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The speaker of Philip Levine’s poem “What Work Is” is a would-be laborer standing in a long line of other potential employees outside an automobile plant. Jobs, apparently, are hard to come by, and the unnamed person who has the power to dole out the few jobs that are available can decide, for any reason, to deny any particular person’s application. The speaker of the poem thus feels relatively powerless, but his attitude seems resigned and stoic rather than angry or bitter.
The “work” mentioned in the poem’s title, then, is literal work: employment; a job. Ironically, in this poem even the task of applying for work is itself a kind of work: it takes time, commitment, and endurance and can be frustrating and disappointing. The poem’s title, then, seems to refer both to the work the speaker seeks as well as to the effort involved in seeking it.
Interestingly, the speaker addresses potential readers of his poetic “work,” telling them,
old enough to read this you know what
work is, although you may not do it.
Forget you. (3-6)
Here the tone is momentarily bitter. Whom does the speaker have in mind? Is he referring to readers in general? Is he referring to the kinds of students who are old enough to do manual labor, who know what it is from having read about it, but who are privileged enough not to have to do such work themselves? Is the speaker implying that some of his readers are lazy, unmotivated, or so economically secure that they are not as hard-working – or as willing to work – as he is?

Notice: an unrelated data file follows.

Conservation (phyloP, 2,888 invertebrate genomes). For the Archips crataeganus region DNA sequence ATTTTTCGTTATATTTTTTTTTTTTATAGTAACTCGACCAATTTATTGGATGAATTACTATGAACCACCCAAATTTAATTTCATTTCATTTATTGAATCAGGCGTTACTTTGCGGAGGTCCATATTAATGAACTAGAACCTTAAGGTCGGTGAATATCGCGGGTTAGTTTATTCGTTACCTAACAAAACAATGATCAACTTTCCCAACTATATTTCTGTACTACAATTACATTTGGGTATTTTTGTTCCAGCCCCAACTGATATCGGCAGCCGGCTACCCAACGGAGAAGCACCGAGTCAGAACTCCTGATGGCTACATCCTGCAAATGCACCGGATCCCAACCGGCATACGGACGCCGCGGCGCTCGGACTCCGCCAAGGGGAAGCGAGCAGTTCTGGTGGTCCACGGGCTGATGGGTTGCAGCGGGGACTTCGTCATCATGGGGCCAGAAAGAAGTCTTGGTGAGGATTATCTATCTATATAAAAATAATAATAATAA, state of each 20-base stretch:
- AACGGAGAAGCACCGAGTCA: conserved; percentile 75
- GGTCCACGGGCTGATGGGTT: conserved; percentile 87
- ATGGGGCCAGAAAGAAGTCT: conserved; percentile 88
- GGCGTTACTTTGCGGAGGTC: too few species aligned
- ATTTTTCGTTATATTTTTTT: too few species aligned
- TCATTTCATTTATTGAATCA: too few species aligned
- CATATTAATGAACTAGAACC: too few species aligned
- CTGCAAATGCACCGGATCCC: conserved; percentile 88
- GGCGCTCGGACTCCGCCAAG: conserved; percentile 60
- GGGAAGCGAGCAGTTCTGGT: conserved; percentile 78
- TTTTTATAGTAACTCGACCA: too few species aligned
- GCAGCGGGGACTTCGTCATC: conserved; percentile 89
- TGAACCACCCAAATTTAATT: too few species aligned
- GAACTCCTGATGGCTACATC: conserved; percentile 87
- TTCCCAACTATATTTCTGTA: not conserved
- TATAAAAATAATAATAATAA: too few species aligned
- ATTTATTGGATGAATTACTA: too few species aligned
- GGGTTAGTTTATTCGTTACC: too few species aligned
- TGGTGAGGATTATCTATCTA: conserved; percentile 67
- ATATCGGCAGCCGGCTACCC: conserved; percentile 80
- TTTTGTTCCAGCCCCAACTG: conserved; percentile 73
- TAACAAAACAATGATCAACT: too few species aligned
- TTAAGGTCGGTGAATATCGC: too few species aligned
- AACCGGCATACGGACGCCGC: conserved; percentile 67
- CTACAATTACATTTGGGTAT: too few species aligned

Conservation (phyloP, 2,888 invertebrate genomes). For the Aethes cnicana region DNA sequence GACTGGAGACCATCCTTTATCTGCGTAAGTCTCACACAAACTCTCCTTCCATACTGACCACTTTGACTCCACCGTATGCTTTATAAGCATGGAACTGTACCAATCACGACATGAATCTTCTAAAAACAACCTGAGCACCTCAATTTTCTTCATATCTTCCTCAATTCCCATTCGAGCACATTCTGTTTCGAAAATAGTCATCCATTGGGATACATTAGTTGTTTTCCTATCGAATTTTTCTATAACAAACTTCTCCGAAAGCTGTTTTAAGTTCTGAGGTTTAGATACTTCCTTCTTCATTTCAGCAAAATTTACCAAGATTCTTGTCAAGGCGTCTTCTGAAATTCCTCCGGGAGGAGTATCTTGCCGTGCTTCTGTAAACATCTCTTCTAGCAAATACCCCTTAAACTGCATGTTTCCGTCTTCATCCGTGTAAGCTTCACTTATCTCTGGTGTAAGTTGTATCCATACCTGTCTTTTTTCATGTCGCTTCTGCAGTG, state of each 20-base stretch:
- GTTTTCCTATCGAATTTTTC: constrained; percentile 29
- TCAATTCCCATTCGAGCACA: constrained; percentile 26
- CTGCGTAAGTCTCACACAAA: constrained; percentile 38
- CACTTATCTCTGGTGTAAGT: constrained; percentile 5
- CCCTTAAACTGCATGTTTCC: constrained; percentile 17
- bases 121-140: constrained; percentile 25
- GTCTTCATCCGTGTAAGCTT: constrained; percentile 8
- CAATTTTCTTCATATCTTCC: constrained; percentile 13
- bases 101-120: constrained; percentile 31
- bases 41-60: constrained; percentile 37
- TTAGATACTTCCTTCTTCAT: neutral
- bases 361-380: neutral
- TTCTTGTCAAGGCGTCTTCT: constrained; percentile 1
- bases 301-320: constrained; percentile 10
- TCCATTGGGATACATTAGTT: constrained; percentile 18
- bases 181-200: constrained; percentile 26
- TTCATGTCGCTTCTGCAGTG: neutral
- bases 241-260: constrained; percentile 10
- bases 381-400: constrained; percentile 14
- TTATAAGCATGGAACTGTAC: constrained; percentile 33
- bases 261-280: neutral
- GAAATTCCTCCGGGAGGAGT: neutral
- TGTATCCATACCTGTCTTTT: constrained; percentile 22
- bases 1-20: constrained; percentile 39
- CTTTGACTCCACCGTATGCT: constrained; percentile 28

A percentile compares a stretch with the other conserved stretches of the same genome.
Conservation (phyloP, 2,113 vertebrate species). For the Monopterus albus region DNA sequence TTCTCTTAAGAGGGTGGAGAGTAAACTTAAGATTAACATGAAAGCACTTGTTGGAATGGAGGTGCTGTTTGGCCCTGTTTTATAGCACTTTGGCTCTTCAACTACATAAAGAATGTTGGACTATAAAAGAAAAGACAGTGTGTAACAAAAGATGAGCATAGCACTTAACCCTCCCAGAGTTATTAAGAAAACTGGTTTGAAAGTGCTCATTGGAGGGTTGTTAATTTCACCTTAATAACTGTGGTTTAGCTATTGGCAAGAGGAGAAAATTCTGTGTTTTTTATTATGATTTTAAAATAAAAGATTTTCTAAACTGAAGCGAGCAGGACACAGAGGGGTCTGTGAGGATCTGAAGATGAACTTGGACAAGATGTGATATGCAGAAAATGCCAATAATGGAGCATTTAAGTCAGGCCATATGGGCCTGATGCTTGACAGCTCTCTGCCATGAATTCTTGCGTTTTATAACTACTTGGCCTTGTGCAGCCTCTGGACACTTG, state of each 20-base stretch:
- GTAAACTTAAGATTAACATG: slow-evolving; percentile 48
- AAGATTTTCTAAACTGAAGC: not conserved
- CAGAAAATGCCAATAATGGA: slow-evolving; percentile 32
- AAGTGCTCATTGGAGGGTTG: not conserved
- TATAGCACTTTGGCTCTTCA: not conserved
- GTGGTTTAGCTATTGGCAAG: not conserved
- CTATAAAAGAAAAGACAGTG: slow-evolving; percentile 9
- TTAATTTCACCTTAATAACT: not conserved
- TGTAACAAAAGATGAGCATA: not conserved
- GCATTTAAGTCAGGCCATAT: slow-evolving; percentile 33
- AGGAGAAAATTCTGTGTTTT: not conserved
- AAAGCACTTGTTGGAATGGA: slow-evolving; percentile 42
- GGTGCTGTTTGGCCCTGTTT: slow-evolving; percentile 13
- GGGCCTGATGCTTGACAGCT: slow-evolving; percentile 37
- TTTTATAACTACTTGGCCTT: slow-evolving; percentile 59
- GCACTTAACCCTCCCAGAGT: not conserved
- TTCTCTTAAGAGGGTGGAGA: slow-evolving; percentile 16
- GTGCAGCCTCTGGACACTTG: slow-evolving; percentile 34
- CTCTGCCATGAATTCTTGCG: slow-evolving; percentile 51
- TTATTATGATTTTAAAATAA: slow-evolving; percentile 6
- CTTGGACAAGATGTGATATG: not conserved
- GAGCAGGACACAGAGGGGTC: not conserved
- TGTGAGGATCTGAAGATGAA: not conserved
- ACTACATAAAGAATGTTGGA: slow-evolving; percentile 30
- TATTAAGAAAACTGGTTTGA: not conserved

In any case, the definition of “work” begins to change slightly from this point onward. Instead of focusing on the literal job that may (or may not) be waiting for him at the end of the line, the speaker now begins to think about his relationship with his literal brother (not merely a figurative brother or co-worker).
Although the speaker of the poem is demonstrably tough in various ways (as his mere standing so long in line in the rain suggests), he is also capable of deep love for his brother. Feeling alienated, isolated, and vulnerable as he stands in the line, the speaker begins to meditate on the importance of his relationship with his brother. This relationship provides him with a sense of security and affection that seems otherwise missing in his life.
The brother himself is a hard worker and is apparently employed in a factory job similar to the one the speaker seeks. Indeed, he works not only at his literal job but also on his on his language skills: He
Works eight hours a night so he can sing
Wagner . . . (30-31)
Thus the title of the poem takes on yet another meaning. This singing is work done for pleasure and for personal fulfillment. It is work the brother chooses to do, not anything he is compelled to do merely for physical survival.
But the poem ends by implying yet another kind of work, perhaps the most important work of all: the work involved in building, sustaining, and strengthening the human relationships that give our lives their deepest meaning. This kind of work, like the brother’s singing, is the kind of effort that can both give pleasure and also bring it.
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